MIDDLEBURY — Vermont Agency of Transportation officials plan to replace the Sand Hill Bridge on Route 125 in East Middlebury with a similar span during a four-to six-week time period during the summer of 2014.
Kristin Higgins, VTrans project manager, announced those plans on Jan. 25 at a gathering of more than 20 people at Middlebury’s Ilsley Library. Participants included neighbors of the 88-year-old span that crosses the Middlebury River at the bottom of a particularly curvy section of Route 125.
The bridge, located near a popular swimming spot and a historic ironworks site, is crossed each day by approximately 2,000 vehicles. It has been deteriorating and has been targeted by VTrans for replacement for several years. But the project has lingered on the state’s drawing board in wake of insufficient funding and a spirited debate on how to do the work with the least impact on the environment and traffic on scenic Route 125.
Recent proposals have included phasing the bridge replacement over two seasons, or erecting a temporary bridge adjacent to the construction site in order to maintain through traffic. But those plans have drawn criticism for being too expensive, too drawn-out and potentially too damaging to the surrounding environment.
Instead, VTrans is proposing what Higgins called “an accelerated bridge construction process.” It is a process that Higgins said will allow the Sand Hill Bridge to be replaced in less than two months using an aggressive work schedule and a building process that will use a lot of pre-made components. In other words, major pieces of the bridge — such as pre-cast concrete items — will be made off-site, trucked into place when ready, and assembled. This saves time that would otherwise be spent pouring concrete and allowing it to cure, Higgins explained.
“We can design fast, we can build fast,” Higgins said of a VTrans philosophy that has gained momentum during the state’s rebuilding efforts in the aftermath of Tropical Storm Irene.
“Our motto is, ‘Get in, get out and stay out.’”
The nearby Lower Plains Bridge in East Middlebury, destroyed by flooding, was replaced in 2009 using an accelerated work schedule.
Greg Goodrich, an engineer with VHB Inc. of North Ferrisburgh assigned to the project, noted that Middlebury-based J.P. Carrara & Sons specializes in pre-cast concrete work and could supply some of the material. The company, located two miles from the Sand Hill Bridge, provided such services for Middlebury’s Cross Street Bridge.
Goodrich said plans call for an entirely new Sand Hill Bridge (at a cost of $1.5 million to $2 million), as opposed to the previous notion of preserving the Roman arch element of the current span. While the arch is still robust enough to support traffic, officials don’t want to take the chance of seeing it deteriorate and bring the project back to square one.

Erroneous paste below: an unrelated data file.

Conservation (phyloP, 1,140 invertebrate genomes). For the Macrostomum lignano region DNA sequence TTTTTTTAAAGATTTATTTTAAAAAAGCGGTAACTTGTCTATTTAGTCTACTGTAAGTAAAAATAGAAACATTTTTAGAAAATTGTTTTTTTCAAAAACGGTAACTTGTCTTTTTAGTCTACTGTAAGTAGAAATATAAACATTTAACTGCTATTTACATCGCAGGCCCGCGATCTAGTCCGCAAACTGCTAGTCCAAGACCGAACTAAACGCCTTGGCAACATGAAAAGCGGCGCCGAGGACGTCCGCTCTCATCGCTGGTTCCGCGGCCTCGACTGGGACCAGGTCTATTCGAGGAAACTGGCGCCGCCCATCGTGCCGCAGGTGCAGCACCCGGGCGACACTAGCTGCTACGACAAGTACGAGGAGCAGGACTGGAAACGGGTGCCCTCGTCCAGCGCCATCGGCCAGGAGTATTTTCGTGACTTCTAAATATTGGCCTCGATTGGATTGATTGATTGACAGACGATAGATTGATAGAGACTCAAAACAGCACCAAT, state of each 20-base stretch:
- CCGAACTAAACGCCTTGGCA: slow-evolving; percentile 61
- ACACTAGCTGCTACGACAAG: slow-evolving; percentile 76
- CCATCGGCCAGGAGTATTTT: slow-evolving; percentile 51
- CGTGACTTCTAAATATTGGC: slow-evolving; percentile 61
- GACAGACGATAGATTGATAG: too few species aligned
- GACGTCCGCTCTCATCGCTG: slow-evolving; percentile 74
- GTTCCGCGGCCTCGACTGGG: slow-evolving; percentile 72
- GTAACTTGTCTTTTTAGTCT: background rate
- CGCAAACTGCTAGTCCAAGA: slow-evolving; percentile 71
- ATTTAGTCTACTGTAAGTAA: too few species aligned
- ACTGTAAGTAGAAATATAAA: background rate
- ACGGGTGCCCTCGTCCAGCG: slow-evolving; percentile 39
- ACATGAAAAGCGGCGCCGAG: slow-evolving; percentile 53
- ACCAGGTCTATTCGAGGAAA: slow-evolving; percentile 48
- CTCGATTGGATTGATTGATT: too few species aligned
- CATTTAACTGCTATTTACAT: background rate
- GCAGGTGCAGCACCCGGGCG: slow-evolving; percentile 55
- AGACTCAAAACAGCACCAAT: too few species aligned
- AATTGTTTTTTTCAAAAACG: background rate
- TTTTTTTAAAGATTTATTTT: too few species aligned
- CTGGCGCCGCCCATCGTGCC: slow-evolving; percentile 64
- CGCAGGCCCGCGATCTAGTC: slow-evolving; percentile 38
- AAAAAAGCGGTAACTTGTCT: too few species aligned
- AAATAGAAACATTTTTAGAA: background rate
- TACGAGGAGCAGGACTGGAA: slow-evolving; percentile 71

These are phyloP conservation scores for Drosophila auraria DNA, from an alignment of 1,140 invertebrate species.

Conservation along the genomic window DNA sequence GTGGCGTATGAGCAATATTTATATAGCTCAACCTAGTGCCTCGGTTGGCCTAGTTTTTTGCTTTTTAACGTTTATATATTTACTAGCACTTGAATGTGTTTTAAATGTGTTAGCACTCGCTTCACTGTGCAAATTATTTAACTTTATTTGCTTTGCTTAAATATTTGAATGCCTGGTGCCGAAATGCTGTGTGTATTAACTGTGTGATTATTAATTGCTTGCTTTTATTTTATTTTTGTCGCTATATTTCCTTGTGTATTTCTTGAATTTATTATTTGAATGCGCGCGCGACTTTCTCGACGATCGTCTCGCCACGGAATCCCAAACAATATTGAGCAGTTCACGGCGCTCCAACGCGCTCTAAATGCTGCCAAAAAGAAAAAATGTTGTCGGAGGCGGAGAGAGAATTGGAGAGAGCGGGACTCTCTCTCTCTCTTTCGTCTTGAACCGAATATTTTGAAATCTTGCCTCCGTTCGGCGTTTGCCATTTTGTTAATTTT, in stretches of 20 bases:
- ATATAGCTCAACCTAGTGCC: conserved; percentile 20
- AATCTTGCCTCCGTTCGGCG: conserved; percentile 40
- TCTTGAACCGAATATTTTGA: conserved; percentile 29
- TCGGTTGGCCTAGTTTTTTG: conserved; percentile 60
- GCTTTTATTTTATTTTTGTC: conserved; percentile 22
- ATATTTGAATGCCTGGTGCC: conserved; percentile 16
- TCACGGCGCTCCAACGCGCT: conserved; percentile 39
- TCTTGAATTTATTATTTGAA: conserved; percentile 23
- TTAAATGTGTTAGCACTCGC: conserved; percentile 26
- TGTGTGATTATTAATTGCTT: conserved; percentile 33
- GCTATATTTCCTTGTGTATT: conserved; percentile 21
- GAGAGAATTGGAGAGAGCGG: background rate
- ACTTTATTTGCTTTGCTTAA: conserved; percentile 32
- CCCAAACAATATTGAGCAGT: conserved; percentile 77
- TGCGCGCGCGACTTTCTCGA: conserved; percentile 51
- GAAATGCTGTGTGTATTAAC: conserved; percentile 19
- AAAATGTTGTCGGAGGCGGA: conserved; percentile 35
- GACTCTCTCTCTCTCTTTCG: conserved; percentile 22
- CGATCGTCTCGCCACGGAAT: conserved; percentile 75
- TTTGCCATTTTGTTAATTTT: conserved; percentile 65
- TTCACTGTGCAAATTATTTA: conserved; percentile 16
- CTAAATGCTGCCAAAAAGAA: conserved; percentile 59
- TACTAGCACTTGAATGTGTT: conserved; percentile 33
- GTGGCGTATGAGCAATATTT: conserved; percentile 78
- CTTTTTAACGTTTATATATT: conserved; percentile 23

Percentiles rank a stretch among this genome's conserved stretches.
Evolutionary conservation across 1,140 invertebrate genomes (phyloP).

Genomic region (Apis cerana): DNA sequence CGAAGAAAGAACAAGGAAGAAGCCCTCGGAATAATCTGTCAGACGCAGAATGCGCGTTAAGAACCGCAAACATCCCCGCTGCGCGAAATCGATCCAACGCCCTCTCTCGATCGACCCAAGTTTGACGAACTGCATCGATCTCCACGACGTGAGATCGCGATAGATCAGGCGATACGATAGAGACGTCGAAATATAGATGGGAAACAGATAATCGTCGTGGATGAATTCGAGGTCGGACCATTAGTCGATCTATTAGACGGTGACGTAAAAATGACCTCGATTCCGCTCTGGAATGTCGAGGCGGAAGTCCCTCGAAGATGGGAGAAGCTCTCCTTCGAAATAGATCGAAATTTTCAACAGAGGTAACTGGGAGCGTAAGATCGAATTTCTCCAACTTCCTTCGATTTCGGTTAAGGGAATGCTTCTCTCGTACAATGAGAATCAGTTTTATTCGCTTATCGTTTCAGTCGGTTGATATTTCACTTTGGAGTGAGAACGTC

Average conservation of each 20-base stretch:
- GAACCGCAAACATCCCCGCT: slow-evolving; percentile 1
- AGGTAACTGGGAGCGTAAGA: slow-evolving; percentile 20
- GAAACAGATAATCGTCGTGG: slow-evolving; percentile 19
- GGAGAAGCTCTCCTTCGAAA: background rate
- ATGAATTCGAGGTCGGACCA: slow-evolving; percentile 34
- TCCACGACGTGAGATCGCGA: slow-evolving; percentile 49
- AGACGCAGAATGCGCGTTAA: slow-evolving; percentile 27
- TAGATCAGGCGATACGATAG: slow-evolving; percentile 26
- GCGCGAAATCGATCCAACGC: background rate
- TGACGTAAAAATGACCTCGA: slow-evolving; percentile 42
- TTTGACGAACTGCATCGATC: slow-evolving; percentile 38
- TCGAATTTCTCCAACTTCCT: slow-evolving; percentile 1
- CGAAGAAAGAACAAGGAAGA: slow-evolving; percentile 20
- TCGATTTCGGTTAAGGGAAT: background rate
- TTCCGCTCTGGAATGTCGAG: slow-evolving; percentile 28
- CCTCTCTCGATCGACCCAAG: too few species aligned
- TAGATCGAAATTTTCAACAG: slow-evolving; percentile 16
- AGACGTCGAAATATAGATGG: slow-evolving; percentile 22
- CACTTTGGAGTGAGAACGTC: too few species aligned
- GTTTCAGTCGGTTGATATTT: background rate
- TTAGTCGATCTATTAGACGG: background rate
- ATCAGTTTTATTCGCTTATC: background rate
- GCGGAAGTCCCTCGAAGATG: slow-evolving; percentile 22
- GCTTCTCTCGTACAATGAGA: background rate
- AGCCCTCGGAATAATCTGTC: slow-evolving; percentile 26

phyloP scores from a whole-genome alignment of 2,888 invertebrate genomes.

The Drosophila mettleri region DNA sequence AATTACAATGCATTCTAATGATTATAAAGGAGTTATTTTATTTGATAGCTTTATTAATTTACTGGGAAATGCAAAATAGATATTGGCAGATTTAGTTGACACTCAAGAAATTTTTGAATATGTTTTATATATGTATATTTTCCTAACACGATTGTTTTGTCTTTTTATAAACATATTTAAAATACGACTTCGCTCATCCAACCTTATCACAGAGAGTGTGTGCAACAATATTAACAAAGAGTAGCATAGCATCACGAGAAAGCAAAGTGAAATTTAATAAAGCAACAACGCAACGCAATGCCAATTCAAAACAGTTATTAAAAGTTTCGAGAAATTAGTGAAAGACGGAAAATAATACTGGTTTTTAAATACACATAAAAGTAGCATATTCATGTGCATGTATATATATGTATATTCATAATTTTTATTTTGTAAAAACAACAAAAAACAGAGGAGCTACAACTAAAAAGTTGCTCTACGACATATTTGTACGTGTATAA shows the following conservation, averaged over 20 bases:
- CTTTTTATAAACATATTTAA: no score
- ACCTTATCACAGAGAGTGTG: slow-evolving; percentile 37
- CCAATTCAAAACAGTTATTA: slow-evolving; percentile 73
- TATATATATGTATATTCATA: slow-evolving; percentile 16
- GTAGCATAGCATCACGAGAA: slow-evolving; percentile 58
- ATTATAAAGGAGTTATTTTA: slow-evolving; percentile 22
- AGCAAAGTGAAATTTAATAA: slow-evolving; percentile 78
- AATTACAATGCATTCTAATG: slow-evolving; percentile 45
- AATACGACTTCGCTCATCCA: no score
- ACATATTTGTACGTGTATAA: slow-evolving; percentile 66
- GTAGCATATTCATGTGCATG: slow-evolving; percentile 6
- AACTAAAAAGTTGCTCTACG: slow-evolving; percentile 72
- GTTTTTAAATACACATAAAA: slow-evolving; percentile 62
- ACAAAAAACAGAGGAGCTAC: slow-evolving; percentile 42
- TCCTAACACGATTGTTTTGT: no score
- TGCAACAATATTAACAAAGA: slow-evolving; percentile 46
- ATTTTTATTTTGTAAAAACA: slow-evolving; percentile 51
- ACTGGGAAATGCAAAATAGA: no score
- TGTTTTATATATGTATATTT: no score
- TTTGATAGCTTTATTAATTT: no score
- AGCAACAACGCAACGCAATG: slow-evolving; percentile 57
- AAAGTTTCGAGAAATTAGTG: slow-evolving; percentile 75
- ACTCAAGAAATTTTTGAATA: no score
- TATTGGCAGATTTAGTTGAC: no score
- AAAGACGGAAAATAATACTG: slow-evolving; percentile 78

“We expect our bridges to last a minimum of 75 years, so this bridge … has done its duty,” Goodrich said.
The current bridge is 20-feet, 6-inches wide from curb to curb, with no sidewalk. The new bridge would have a width of 36 feet, with 11-foot lanes, a 4-foot shoulder on the upstream side and a 3-foot shoulder with sidewalk on the downstream side.
Goodrich noted the alignment of the replacement bridge would fall close to the existing alignment, though the centerline of Route 125 would shift to the east by around 6 feet. It is a structure that would feature guardrails and a handrail for pedestrians.
Officials conceded there will be one sizable disadvantage to an accelerated rebuild of the Sand Hill Bridge: Route 125 will have to be closed to through traffic during construction. That prospect has drawn concerns from Ripton and East Middlebury residents, as well from commercial haulers who use Route 125 as a link from Route 7 to Route 100 in Hancock.
For trucks and through travelers, it would mean detouring down Route 7 south into Brandon, to pick up Route 73 to get to Route 100, adding about 18 miles to the driver’s trip.
For area residents and emergency vehicles, the detour would mean using Upper Plains Road and Beaver Pond Road in Salisbury to get from Route 7 to Ripton.
Higgins said the state will try to minimize the inconvenience of the detour. The inconvenienced towns can expect some additional aid for road maintenance to reflect the increased traffic in the detour areas, assistance for more traffic enforcement, and signs to steer vehicles to the Route 73 detour.
She stressed, however, that Salisbury, Middlebury and Ripton would be allowed to decide if they want to sign the local detour. The towns could decide against publicizing the alternative route in order to reduce the chances of heavy traffic inundating local roads. Higgins said communities and businesses could also collaborate on posters and Internet notices to alert tourists and shoppers that local landmarks and stores will be a little more difficult to access, but nonetheless open.
If there is to be any consolation, the detour would be relatively brief, officials said.
“While detours are not desirable, they are finite,” Goodrich said.
Higgins laid out a tentative timetable calling for:
• Preliminary project plans to be ready by April of this year.
• Final design ready by June 1, 2013.
• Bids out by December 2013.
• Contract awarded by January 2014.
• Construction to begin during the summer of 2014. Higgins said VTrans would be able to coordinate the timing of the project so that it doesn’t coincide with major events, such as graduations. But the project could pose a particular challenge to people attending programs at Middlebury College’s Bread Loaf campus and those heading back and forth from East Middlebury to Granville, Goshen and Hancock, noted Democratic State Rep. Willem Jewett, who lives in Ripton.
“The closure will cause a lot of anxiety in these communities,” Jewett said.
Reporter John Flowers is at firstname.lastname@example.org.